Krist Gruijthuijsen Takes the Reins at Berlin’s KW Institute for Contemporary Art
The Berlin institution gets a major overhaul.
Berlin’s KW Institute for Contemporary Art announced today the appointment of Krist Gruijthuijsen as its new director.
Gruijthuijsen’s appointment marks a change in the institute’s structure: He will act as both director, replacing Gabriele Horn, and as chief curator, replacing Ellen Blumenstein. The restructuring was possible thanks to an increase in the institution’s subsidy from the Berlin Senate.
Gruijthuijsen will take up the new position on July 1, and begin to program the institute’s exhibitions in the fall, after the Ninth Berlin Biennale for Contemporary Art closes. KW will continue to be the responsible body and main location for the Berlin Biennale, with Horn continuing to serve as the biennale’s director.
The 36-year-old Dutch curator and critic Gruijthuijsen is coming to Berlin after four years as artistic director of Grazer Kunstverein. During his tenure, he also acted as course leader in the department of fine art at the Sandberg Instituut in Amsterdam.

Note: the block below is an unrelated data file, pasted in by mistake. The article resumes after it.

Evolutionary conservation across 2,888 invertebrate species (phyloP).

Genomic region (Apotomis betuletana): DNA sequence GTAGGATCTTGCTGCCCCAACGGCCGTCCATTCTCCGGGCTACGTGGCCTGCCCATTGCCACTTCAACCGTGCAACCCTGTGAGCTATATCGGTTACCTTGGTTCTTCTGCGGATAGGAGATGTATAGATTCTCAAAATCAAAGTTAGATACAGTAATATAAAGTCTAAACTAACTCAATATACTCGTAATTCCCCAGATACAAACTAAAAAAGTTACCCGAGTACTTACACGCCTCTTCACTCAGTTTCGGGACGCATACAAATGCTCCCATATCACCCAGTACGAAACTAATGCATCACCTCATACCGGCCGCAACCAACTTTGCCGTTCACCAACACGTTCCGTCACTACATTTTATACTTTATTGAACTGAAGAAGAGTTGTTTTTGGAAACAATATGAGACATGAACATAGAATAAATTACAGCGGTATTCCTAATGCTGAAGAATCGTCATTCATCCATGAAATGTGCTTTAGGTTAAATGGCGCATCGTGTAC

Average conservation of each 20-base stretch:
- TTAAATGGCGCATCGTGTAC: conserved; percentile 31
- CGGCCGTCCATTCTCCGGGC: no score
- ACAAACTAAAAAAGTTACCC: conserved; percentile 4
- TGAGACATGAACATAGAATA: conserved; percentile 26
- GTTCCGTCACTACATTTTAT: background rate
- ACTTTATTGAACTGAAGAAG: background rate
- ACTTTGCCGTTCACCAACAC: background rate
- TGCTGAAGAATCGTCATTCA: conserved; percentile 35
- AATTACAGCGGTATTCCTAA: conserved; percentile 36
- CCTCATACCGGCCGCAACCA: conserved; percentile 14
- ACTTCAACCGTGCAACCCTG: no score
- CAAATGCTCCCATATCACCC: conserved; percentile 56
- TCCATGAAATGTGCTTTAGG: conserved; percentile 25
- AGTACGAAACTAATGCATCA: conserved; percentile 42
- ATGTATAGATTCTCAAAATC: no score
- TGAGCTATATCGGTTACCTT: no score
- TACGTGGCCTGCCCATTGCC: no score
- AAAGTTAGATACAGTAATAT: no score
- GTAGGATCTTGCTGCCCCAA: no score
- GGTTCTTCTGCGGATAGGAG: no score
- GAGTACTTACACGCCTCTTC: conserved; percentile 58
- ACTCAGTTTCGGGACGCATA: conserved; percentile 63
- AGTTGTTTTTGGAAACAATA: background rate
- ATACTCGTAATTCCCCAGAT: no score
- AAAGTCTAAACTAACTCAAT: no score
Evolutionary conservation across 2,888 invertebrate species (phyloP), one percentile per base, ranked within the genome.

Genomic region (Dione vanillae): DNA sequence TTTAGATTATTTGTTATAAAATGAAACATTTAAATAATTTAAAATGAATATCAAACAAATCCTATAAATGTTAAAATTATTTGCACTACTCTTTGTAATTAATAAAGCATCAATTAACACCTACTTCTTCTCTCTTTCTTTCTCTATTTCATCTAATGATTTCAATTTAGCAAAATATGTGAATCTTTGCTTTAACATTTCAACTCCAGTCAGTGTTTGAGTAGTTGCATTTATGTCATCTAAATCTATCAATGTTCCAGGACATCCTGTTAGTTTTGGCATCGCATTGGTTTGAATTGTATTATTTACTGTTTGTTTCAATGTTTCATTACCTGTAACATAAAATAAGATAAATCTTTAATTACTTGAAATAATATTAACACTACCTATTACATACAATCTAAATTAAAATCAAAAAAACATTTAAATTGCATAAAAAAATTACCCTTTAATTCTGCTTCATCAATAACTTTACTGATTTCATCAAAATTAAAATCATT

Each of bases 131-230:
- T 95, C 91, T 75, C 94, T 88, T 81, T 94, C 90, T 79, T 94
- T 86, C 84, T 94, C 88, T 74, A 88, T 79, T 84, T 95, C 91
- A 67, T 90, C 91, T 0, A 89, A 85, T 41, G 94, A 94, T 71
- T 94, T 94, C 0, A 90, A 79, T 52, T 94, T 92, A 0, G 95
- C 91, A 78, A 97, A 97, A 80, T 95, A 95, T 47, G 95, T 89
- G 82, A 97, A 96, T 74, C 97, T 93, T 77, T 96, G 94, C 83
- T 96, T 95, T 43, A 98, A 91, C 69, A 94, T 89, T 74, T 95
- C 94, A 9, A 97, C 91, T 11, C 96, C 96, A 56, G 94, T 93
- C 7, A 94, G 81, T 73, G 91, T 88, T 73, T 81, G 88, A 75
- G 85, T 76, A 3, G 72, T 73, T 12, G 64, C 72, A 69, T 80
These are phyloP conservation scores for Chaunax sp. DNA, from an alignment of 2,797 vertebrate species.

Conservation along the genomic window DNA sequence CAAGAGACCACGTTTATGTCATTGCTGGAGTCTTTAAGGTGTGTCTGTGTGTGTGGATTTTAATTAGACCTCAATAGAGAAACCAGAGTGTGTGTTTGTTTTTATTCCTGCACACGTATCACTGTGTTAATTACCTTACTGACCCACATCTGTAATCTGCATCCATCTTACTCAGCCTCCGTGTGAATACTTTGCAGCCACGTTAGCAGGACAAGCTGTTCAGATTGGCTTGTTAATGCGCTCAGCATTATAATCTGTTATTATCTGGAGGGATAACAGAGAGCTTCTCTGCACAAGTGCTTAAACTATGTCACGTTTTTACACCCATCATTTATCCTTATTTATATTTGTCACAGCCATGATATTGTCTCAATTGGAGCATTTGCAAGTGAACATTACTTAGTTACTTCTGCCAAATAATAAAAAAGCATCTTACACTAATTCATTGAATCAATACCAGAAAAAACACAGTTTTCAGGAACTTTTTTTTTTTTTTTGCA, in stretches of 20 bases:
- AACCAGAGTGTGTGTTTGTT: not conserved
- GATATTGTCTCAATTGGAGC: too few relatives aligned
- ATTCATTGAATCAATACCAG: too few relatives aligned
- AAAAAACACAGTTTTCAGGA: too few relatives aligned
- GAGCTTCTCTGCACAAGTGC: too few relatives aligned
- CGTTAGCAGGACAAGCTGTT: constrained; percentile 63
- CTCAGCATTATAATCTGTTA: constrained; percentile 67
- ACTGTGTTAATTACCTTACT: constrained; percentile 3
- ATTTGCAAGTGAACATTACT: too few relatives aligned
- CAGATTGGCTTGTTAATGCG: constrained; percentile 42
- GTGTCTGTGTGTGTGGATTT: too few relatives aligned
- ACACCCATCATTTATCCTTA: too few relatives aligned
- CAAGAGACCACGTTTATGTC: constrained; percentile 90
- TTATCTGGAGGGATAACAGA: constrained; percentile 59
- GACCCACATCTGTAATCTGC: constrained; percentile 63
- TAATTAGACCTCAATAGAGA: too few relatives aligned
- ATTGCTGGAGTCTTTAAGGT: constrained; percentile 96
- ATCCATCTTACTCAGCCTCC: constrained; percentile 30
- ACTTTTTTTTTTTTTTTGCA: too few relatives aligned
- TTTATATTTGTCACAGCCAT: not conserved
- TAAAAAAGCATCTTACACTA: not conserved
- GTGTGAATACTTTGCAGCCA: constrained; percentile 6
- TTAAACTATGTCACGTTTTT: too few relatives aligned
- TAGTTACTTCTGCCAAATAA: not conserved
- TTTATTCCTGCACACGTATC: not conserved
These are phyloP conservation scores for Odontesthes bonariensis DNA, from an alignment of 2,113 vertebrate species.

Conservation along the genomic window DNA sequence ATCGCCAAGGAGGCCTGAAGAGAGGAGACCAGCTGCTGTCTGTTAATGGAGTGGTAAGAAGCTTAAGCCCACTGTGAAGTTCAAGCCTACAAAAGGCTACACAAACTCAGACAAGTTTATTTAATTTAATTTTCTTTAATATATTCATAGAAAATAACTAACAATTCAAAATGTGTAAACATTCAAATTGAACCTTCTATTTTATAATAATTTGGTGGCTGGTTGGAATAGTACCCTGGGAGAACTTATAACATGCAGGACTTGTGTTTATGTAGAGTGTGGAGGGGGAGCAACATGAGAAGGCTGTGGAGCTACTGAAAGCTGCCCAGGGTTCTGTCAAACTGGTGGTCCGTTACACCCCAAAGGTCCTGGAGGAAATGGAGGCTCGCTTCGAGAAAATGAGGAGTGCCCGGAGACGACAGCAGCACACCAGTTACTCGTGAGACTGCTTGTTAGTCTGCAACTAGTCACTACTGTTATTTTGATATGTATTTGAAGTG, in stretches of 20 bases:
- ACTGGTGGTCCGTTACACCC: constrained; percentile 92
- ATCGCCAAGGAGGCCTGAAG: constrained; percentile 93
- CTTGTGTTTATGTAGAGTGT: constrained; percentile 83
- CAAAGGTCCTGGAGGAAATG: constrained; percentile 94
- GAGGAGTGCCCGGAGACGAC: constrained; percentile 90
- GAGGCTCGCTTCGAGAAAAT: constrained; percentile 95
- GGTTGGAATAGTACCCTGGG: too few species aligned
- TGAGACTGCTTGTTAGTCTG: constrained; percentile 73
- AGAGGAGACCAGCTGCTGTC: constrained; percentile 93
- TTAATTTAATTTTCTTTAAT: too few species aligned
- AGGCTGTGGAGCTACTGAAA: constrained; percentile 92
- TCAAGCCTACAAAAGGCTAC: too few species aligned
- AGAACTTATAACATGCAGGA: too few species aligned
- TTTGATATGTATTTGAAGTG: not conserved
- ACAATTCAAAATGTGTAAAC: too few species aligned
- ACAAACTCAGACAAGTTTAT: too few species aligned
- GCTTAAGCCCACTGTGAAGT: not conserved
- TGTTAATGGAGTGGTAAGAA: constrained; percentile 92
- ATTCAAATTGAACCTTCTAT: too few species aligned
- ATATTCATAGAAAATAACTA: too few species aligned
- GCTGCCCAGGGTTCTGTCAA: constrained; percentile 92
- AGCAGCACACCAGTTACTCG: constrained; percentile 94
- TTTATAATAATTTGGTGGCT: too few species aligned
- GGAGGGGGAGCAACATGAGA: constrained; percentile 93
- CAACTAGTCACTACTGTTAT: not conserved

Gruijthuijsen is also a co-founder of Amsterdam’s Kunstverein, which he directed from 2009 to 2012, and was a consultant to Manifesta 7, with numerous exhibitions across Europe under his belt.
“As reflected in the selection committee’s unanimous decision, we are confident that Krist Gruijthuijsen is eminently qualified for this post and that he will be highly motivated,” KW board’s chairman Olafur Eliasson said in a statement.
“Krist is an independent and creative thinker, and an experienced exhibition maker with excellent connections to artists and colleagues of different generations, who was nominated multiple times. We are extraordinarily happy to have succeeded in creating conditions under which we can now enter a new era at KW with Krist Gruijthuijsen as artistic director,” Eliasson added.
Ellen Blumenstein has been chief curator at KW Institute for Contemporary Art since January 2013, and became known for staging discursive exhibition formats. Her focus on themed exhibitions—though sometimes polarizing critics’ opinions—helped raise the public profile of KW, as well as its visitor numbers.
Blumenstein is credited with mounting the first institutional solo shows of Kader Attia, Ryan Trecartin, and Kate Cooper in Germany, as well as bringing the first major retrospective of Californian artist Channa Horwitz to Berlin.
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